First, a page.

Taurine helps with both sleep and anxiety through reducing excitatory neurotransmission. It increases GABA in the brain, can bind to GABA receptors, and indirectly suppresses NMDA signaling. It also acts on glycine receptors, which contributes to its anti-anxiety effects.
    Kuriyama K, Hashimoto T. Interrelationship between taurine and GABA. Adv Exp Med Biol. (1998).
    Zhang CG, Kim SJ. Taurine induces anti-anxiety by activating strychnine-sensitive glycine receptor in vivo. Ann Nutr Metab. (2007)
    Consuming tryptophan increases the concentration of tryptophan in the brain and synthesis of serotonin. “The neurotransmitter, serotonin (5-HT), synthesized in the brain, plays an important role in mood alleviation, satiety, and sleep regulation. Although certain fruits and vegetables are rich in 5-HT, it is not easily accessible to the CNS due to blood brain barrier. However the serotonin precursor, tryptophan, can readily pass through the blood brain barrier. Tryptophan is converted to 5-HT by tryptophan hydroxylase and 5-HTP decarboxylase, respectively, in the presence of pyridoxal phosphate, derived from vitamin B6. Hence diets poor in tryptophan may induce depression as this essential amino acid is not naturally abundant even in protein-rich foods.”
    Shabbir, Faisal, Akash Patel, Charles Mattison, Sumit Bose, Raathathulaksi Krishnamohan, Emily Sweeney, Sarina Sandhu, et al. “Effect of Diet on Serotonergic Neurotransmission in Depression.” Neurochemistry International 62, no. 3 (February 2013): 324–29. doi:10.1016/j.neuint.2012.12.014.
    Stahl SM. L-methylfolate: a vitamin for your monoamines. J Clin Psychiatry. 2008;69(9):1352-1353.
    Tryptophan administered at night is known increase physiological concentrations of both serotonin and melatonin, which makes it a useful supplement for improving sleep latency in mild insomniacs. Silber, B Y, and J A J Schmitt. “Effects of Tryptophan Loading on Human Cognition, Mood, and Sleep.” Neuroscience and Biobehavioral Reviews 34, no. 3 (March 2010): 387–407. doi:10.1016/j.neubiorev.2009.08.005.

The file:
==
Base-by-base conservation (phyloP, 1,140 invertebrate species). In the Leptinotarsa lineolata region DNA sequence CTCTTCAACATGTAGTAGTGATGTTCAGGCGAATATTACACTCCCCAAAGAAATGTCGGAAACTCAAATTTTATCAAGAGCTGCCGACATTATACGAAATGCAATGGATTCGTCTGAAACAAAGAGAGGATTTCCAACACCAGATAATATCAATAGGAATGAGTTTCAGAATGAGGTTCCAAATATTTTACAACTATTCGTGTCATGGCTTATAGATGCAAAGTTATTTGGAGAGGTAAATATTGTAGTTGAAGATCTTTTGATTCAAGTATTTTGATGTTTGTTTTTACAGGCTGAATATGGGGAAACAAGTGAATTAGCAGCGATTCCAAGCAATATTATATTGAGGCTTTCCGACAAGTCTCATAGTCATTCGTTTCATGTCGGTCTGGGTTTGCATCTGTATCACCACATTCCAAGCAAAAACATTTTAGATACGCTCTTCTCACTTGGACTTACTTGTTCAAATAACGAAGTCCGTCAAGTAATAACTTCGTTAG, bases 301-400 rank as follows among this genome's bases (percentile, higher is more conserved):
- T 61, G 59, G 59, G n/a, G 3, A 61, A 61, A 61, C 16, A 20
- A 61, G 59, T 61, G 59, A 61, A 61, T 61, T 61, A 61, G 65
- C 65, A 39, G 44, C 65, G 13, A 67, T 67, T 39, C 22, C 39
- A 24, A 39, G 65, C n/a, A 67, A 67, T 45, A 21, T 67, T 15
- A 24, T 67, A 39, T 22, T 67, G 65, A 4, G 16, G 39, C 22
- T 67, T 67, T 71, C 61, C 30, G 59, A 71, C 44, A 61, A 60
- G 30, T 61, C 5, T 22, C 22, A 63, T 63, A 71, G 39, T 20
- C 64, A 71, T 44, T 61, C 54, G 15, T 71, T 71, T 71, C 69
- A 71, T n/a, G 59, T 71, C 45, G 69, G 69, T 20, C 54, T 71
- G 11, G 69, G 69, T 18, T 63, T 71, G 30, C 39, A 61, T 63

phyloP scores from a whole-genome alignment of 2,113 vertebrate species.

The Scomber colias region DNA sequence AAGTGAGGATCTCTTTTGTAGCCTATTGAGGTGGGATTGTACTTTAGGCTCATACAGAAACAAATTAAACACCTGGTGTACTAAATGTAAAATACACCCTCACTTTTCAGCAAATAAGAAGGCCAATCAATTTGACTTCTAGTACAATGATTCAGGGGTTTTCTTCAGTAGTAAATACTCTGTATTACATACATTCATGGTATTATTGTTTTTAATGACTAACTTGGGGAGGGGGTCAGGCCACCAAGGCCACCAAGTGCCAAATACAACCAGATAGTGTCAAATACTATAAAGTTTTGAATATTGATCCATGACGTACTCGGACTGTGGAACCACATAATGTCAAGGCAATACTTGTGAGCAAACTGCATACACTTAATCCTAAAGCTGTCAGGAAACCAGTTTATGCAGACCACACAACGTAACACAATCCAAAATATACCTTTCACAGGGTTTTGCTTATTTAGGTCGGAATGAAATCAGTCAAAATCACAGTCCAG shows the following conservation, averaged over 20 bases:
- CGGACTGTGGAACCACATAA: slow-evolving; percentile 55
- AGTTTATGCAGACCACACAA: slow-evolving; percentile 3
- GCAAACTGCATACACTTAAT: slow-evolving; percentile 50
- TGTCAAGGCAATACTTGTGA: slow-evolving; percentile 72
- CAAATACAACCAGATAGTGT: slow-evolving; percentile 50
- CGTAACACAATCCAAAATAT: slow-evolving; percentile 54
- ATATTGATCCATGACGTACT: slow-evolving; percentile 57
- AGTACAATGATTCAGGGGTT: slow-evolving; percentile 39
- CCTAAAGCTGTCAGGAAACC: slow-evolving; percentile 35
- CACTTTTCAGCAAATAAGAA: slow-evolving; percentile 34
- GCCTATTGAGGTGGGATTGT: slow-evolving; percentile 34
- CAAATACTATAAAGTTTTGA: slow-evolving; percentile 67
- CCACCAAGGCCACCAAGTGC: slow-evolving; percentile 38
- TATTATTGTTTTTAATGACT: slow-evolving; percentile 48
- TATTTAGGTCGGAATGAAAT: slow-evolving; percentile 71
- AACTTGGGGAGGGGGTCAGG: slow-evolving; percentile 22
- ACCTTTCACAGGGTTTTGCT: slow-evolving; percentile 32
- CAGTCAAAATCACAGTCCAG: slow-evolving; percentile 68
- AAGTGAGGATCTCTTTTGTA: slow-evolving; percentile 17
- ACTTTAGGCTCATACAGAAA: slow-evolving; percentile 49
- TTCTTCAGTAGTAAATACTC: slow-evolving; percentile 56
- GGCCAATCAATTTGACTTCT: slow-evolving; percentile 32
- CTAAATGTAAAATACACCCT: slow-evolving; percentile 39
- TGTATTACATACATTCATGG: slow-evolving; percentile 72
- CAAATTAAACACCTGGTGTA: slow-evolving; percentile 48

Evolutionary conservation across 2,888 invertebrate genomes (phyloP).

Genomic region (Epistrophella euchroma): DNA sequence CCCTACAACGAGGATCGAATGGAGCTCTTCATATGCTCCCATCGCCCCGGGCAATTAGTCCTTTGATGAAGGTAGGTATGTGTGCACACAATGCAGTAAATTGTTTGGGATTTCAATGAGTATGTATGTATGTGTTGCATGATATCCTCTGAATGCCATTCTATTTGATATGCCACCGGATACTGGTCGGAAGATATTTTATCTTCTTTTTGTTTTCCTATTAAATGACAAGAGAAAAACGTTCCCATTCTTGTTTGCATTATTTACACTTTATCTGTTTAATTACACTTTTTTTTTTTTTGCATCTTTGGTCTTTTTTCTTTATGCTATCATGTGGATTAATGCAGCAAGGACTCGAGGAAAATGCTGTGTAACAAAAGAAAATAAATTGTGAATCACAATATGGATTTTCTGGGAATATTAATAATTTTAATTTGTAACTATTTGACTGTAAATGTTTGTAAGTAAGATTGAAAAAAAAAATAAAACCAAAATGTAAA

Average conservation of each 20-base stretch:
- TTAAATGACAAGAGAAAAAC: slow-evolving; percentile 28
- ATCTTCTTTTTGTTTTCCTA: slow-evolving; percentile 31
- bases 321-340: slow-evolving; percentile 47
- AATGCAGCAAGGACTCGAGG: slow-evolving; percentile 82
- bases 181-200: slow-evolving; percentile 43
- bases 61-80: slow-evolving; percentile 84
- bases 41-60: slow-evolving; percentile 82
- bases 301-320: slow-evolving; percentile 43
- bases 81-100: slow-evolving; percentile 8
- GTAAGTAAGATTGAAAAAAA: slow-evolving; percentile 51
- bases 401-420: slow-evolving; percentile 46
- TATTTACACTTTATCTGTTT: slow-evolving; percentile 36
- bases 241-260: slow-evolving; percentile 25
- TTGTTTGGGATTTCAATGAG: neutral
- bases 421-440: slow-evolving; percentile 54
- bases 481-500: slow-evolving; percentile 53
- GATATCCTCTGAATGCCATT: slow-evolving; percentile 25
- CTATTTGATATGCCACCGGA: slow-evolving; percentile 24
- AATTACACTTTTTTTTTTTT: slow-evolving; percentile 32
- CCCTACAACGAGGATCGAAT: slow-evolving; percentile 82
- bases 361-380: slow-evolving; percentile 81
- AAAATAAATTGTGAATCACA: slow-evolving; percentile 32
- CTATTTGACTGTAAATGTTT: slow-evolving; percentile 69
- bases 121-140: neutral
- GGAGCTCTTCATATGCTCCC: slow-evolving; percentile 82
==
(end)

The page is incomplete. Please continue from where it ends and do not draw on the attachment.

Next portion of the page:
Genes We Analyze

We use over 100 different genetic variations in our data modelling. Some of these genes impact training, some impact recovery and some will impact your diet recommendations.

  • ACE - A gene for endurance
    The ACE gene was the first to be linked to athletic performance and has been one of the most extensively studied genes in sport. It comes in two forms: a long version (the I allele) and a short version (the D allele). Increased endurance potential has been strongly linked with having two copies of the long version (II). In contrast, having two copies of the short version (DD) has been associated with power/strength.
  • ACTN3 - A gene for speed
    Associated with greater muscle strength and power, one particular version of this gene — the R version — has been found in almost every single Olympic 100m runner ever tested. An association has also been observed between the XX genotype and endurance capability
  • ADRB2_1 - A gene for adrenaline signalling
    The fight-or-flight hormone, adrenaline, functions as a signalling molecule by binding to a protein coded for by the ADBR2 gene (beta-2 adrenergic receptor). This receptor plays a key role in skeletal muscle, cardiovascular, respiratory, metabolic and hormonal systems. ADRB2_1 genetic variations are related to levels of the ADBR2 receptor.